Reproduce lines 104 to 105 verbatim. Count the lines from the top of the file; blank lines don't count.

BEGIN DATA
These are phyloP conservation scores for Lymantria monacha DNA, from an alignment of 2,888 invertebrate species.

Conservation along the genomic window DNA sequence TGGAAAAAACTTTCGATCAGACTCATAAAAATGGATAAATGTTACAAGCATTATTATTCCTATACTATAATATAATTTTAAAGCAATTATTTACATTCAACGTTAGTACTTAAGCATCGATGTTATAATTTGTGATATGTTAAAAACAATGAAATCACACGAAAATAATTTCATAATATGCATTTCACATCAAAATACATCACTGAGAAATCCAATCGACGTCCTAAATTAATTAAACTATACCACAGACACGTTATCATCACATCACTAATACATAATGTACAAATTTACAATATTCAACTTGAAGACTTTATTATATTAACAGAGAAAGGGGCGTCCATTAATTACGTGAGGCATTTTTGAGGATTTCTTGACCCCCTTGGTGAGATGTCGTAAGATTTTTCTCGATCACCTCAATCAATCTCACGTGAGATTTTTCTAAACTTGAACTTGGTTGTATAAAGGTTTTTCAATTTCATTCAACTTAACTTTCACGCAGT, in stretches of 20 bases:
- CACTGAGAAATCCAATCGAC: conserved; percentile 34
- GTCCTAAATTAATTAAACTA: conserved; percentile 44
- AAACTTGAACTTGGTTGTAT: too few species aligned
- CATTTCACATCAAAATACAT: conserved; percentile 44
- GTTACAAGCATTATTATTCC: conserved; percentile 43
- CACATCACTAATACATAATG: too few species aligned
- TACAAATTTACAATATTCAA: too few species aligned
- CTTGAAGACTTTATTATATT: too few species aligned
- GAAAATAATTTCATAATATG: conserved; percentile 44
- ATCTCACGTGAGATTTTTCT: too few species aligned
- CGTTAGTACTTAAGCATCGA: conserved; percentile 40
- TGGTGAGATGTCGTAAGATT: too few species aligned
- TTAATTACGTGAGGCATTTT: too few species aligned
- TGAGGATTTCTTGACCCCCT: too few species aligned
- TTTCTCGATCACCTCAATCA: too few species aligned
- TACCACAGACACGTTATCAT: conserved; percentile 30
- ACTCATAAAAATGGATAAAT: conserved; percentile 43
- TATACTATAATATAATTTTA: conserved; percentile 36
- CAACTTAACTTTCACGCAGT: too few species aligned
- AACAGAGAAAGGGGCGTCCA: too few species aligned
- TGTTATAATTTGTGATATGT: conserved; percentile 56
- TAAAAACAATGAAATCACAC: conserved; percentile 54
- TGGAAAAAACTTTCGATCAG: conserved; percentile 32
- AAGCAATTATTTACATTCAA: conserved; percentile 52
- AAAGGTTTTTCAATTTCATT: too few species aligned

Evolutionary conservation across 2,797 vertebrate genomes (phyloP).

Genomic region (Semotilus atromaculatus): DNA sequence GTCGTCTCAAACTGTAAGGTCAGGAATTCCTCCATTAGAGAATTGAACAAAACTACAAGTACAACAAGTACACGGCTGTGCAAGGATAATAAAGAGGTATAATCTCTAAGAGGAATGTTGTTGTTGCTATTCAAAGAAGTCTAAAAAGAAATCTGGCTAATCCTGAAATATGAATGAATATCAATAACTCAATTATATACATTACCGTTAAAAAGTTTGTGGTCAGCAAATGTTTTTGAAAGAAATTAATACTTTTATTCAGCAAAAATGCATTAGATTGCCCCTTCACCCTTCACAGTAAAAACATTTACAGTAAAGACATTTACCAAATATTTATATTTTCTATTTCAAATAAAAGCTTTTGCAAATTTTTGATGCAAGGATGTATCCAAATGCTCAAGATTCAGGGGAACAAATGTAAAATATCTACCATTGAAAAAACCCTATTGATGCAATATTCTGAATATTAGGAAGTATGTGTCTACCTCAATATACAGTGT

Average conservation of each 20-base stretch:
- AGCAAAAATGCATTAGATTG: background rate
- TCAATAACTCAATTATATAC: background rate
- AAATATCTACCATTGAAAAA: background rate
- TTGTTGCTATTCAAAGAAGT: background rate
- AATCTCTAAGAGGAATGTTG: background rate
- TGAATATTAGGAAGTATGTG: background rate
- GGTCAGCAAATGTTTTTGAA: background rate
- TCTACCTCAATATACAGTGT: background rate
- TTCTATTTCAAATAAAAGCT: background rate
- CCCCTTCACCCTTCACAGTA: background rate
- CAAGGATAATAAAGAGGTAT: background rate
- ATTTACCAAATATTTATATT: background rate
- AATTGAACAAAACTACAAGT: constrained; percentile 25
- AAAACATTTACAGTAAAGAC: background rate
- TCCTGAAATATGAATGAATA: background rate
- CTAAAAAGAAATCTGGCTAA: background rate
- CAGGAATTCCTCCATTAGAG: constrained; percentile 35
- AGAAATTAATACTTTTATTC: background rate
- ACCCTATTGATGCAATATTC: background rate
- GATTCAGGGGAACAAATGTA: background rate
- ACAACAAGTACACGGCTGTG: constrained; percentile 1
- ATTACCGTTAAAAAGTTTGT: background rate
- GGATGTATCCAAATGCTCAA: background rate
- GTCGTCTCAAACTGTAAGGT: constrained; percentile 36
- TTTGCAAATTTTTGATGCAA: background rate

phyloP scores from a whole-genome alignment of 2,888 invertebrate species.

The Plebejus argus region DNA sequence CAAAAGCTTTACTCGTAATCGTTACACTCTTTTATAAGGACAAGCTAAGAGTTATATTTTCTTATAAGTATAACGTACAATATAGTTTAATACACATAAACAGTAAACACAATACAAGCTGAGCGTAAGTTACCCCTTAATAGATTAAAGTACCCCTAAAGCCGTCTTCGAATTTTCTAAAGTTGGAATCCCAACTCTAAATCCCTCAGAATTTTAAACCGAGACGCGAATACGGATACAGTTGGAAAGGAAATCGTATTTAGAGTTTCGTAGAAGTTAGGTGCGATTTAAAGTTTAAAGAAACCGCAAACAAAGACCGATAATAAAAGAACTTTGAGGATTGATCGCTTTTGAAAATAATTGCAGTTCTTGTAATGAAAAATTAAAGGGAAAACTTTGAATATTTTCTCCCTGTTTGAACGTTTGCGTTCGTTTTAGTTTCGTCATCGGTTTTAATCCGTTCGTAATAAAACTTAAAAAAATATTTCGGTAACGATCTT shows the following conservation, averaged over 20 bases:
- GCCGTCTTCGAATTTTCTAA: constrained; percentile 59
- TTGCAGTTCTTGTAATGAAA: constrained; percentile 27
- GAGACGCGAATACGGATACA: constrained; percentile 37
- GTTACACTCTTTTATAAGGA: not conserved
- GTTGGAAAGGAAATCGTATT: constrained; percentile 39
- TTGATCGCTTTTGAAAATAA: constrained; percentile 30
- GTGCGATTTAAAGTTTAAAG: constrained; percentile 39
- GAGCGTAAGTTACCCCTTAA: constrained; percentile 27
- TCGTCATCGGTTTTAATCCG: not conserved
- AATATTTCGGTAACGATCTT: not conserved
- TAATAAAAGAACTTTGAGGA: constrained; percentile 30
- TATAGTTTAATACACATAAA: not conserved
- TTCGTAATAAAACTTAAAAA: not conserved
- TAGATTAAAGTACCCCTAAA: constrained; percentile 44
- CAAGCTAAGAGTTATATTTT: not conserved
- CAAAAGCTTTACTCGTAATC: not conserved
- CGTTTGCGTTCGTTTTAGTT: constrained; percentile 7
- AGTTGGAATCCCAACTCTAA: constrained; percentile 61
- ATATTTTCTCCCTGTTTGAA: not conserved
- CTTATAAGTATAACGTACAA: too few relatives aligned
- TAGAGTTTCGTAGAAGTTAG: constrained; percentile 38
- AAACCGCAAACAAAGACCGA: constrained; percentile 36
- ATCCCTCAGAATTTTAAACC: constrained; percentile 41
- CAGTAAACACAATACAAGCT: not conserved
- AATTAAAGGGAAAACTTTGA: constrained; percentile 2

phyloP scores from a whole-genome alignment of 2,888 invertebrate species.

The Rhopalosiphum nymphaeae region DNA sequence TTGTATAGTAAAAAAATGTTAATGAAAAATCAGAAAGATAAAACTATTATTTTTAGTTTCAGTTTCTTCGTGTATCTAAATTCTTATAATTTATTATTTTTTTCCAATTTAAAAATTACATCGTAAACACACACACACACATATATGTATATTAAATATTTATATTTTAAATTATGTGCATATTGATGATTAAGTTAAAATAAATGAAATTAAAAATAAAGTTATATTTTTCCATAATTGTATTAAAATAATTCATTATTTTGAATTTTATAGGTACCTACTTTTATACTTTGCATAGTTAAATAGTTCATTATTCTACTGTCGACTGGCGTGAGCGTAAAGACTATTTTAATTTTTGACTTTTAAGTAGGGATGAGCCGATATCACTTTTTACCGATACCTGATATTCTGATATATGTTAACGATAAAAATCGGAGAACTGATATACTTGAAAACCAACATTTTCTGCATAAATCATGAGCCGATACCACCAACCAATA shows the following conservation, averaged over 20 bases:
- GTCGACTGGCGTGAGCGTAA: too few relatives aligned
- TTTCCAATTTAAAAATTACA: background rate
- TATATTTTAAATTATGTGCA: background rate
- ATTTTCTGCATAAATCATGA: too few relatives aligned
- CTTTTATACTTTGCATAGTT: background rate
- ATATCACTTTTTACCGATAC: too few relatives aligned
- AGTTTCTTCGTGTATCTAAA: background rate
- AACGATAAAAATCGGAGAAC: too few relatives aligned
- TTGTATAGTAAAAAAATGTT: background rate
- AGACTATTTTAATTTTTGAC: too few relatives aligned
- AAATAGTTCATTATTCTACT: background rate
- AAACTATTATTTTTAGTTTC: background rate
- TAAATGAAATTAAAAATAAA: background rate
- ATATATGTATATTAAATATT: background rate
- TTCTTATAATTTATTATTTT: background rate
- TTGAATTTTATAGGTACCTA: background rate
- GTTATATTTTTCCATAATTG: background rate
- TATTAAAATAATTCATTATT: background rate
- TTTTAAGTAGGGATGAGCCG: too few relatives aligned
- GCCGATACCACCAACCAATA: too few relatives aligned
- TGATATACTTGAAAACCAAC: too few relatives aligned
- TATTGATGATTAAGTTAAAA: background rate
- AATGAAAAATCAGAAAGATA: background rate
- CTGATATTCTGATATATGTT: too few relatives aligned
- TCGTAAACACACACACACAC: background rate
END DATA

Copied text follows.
- GCCGATACCACCAACCAATA: too few relatives aligned
- TGATATACTTGAAAACCAAC: too few relatives aligned